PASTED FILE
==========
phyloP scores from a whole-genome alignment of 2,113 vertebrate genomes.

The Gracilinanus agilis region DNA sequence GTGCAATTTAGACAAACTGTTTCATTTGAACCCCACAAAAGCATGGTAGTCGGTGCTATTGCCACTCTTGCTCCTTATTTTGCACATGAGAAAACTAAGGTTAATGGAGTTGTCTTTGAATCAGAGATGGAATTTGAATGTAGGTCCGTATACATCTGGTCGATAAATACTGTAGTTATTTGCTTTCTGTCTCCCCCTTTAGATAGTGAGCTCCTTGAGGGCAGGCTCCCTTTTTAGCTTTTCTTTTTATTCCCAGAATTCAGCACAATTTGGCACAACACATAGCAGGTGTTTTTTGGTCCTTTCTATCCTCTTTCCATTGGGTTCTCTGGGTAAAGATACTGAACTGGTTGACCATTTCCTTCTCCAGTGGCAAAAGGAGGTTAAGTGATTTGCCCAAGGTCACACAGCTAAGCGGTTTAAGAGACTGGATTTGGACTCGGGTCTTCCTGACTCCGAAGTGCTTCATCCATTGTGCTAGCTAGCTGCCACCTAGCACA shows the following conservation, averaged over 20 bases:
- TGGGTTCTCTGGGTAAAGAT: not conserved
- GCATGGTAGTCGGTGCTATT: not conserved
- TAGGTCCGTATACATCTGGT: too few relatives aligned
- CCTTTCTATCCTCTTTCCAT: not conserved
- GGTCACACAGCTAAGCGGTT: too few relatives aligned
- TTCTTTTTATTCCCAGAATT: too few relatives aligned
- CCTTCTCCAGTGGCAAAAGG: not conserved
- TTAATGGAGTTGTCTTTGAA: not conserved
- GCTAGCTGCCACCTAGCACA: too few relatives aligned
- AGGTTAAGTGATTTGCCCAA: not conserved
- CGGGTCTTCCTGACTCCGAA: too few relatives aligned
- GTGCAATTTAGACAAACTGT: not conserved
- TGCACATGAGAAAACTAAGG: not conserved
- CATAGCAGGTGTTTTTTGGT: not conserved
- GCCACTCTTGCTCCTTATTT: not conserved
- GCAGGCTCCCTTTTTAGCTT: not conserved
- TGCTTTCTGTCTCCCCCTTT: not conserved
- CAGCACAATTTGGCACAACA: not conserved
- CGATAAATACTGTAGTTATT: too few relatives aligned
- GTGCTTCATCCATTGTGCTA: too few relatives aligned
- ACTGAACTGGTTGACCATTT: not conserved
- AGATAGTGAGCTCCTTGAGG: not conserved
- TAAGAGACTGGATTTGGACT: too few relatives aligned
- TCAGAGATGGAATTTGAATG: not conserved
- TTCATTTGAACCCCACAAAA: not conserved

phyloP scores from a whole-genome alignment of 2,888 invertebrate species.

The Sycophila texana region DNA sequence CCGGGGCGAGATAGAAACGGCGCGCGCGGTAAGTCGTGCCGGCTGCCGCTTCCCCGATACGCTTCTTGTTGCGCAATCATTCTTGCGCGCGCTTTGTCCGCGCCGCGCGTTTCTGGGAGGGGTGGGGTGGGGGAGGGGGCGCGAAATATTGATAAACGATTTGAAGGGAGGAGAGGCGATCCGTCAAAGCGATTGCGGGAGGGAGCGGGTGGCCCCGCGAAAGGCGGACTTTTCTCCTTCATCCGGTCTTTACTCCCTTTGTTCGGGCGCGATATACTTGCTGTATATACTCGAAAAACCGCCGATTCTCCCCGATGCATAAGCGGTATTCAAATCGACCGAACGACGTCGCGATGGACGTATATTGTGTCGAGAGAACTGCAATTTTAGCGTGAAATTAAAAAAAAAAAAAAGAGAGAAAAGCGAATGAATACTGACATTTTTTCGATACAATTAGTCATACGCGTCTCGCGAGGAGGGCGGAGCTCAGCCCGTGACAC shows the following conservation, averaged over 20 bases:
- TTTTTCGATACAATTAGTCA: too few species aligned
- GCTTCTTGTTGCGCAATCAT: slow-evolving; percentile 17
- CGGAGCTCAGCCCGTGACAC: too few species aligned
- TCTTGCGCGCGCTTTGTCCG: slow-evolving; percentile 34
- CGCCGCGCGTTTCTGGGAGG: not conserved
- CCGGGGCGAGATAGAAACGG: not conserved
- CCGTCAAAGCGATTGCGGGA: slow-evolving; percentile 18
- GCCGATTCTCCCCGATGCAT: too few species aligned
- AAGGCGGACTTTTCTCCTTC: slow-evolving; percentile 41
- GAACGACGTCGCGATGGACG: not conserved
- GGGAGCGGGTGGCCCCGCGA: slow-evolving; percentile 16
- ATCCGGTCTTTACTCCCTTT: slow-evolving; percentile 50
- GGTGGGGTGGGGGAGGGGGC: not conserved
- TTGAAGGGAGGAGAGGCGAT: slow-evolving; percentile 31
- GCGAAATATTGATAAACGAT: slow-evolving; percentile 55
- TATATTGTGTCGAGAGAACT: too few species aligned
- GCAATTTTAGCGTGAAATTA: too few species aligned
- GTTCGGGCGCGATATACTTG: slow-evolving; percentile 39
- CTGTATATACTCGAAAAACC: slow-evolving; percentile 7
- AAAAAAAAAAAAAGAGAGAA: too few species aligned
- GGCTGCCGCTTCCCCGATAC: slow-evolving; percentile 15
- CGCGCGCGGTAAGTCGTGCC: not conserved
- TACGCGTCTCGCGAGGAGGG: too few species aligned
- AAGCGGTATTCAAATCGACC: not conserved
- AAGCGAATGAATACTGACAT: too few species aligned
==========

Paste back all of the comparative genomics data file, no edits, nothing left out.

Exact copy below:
phyloP scores from a whole-genome alignment of 2,113 vertebrate genomes.

The Gracilinanus agilis region DNA sequence GTGCAATTTAGACAAACTGTTTCATTTGAACCCCACAAAAGCATGGTAGTCGGTGCTATTGCCACTCTTGCTCCTTATTTTGCACATGAGAAAACTAAGGTTAATGGAGTTGTCTTTGAATCAGAGATGGAATTTGAATGTAGGTCCGTATACATCTGGTCGATAAATACTGTAGTTATTTGCTTTCTGTCTCCCCCTTTAGATAGTGAGCTCCTTGAGGGCAGGCTCCCTTTTTAGCTTTTCTTTTTATTCCCAGAATTCAGCACAATTTGGCACAACACATAGCAGGTGTTTTTTGGTCCTTTCTATCCTCTTTCCATTGGGTTCTCTGGGTAAAGATACTGAACTGGTTGACCATTTCCTTCTCCAGTGGCAAAAGGAGGTTAAGTGATTTGCCCAAGGTCACACAGCTAAGCGGTTTAAGAGACTGGATTTGGACTCGGGTCTTCCTGACTCCGAAGTGCTTCATCCATTGTGCTAGCTAGCTGCCACCTAGCACA shows the following conservation, averaged over 20 bases:
- TGGGTTCTCTGGGTAAAGAT: not conserved
- GCATGGTAGTCGGTGCTATT: not conserved
- TAGGTCCGTATACATCTGGT: too few relatives aligned
- CCTTTCTATCCTCTTTCCAT: not conserved
- GGTCACACAGCTAAGCGGTT: too few relatives aligned
- TTCTTTTTATTCCCAGAATT: too few relatives aligned
- CCTTCTCCAGTGGCAAAAGG: not conserved
- TTAATGGAGTTGTCTTTGAA: not conserved
- GCTAGCTGCCACCTAGCACA: too few relatives aligned
- AGGTTAAGTGATTTGCCCAA: not conserved
- CGGGTCTTCCTGACTCCGAA: too few relatives aligned
- GTGCAATTTAGACAAACTGT: not conserved
- TGCACATGAGAAAACTAAGG: not conserved
- CATAGCAGGTGTTTTTTGGT: not conserved
- GCCACTCTTGCTCCTTATTT: not conserved
- GCAGGCTCCCTTTTTAGCTT: not conserved
- TGCTTTCTGTCTCCCCCTTT: not conserved
- CAGCACAATTTGGCACAACA: not conserved
- CGATAAATACTGTAGTTATT: too few relatives aligned
- GTGCTTCATCCATTGTGCTA: too few relatives aligned
- ACTGAACTGGTTGACCATTT: not conserved
- AGATAGTGAGCTCCTTGAGG: not conserved
- TAAGAGACTGGATTTGGACT: too few relatives aligned
- TCAGAGATGGAATTTGAATG: not conserved
- TTCATTTGAACCCCACAAAA: not conserved

phyloP scores from a whole-genome alignment of 2,888 invertebrate species.

The Sycophila texana region DNA sequence CCGGGGCGAGATAGAAACGGCGCGCGCGGTAAGTCGTGCCGGCTGCCGCTTCCCCGATACGCTTCTTGTTGCGCAATCATTCTTGCGCGCGCTTTGTCCGCGCCGCGCGTTTCTGGGAGGGGTGGGGTGGGGGAGGGGGCGCGAAATATTGATAAACGATTTGAAGGGAGGAGAGGCGATCCGTCAAAGCGATTGCGGGAGGGAGCGGGTGGCCCCGCGAAAGGCGGACTTTTCTCCTTCATCCGGTCTTTACTCCCTTTGTTCGGGCGCGATATACTTGCTGTATATACTCGAAAAACCGCCGATTCTCCCCGATGCATAAGCGGTATTCAAATCGACCGAACGACGTCGCGATGGACGTATATTGTGTCGAGAGAACTGCAATTTTAGCGTGAAATTAAAAAAAAAAAAAAGAGAGAAAAGCGAATGAATACTGACATTTTTTCGATACAATTAGTCATACGCGTCTCGCGAGGAGGGCGGAGCTCAGCCCGTGACAC shows the following conservation, averaged over 20 bases:
- TTTTTCGATACAATTAGTCA: too few species aligned
- GCTTCTTGTTGCGCAATCAT: slow-evolving; percentile 17
- CGGAGCTCAGCCCGTGACAC: too few species aligned
- TCTTGCGCGCGCTTTGTCCG: slow-evolving; percentile 34
- CGCCGCGCGTTTCTGGGAGG: not conserved
- CCGGGGCGAGATAGAAACGG: not conserved
- CCGTCAAAGCGATTGCGGGA: slow-evolving; percentile 18
- GCCGATTCTCCCCGATGCAT: too few species aligned
- AAGGCGGACTTTTCTCCTTC: slow-evolving; percentile 41
- GAACGACGTCGCGATGGACG: not conserved
- GGGAGCGGGTGGCCCCGCGA: slow-evolving; percentile 16
- ATCCGGTCTTTACTCCCTTT: slow-evolving; percentile 50
- GGTGGGGTGGGGGAGGGGGC: not conserved
- TTGAAGGGAGGAGAGGCGAT: slow-evolving; percentile 31
- GCGAAATATTGATAAACGAT: slow-evolving; percentile 55
- TATATTGTGTCGAGAGAACT: too few species aligned
- GCAATTTTAGCGTGAAATTA: too few species aligned
- GTTCGGGCGCGATATACTTG: slow-evolving; percentile 39
- CTGTATATACTCGAAAAACC: slow-evolving; percentile 7
- AAAAAAAAAAAAAGAGAGAA: too few species aligned
- GGCTGCCGCTTCCCCGATAC: slow-evolving; percentile 15
- CGCGCGCGGTAAGTCGTGCC: not conserved
- TACGCGTCTCGCGAGGAGGG: too few species aligned
- AAGCGGTATTCAAATCGACC: not conserved
- AAGCGAATGAATACTGACAT: too few species aligned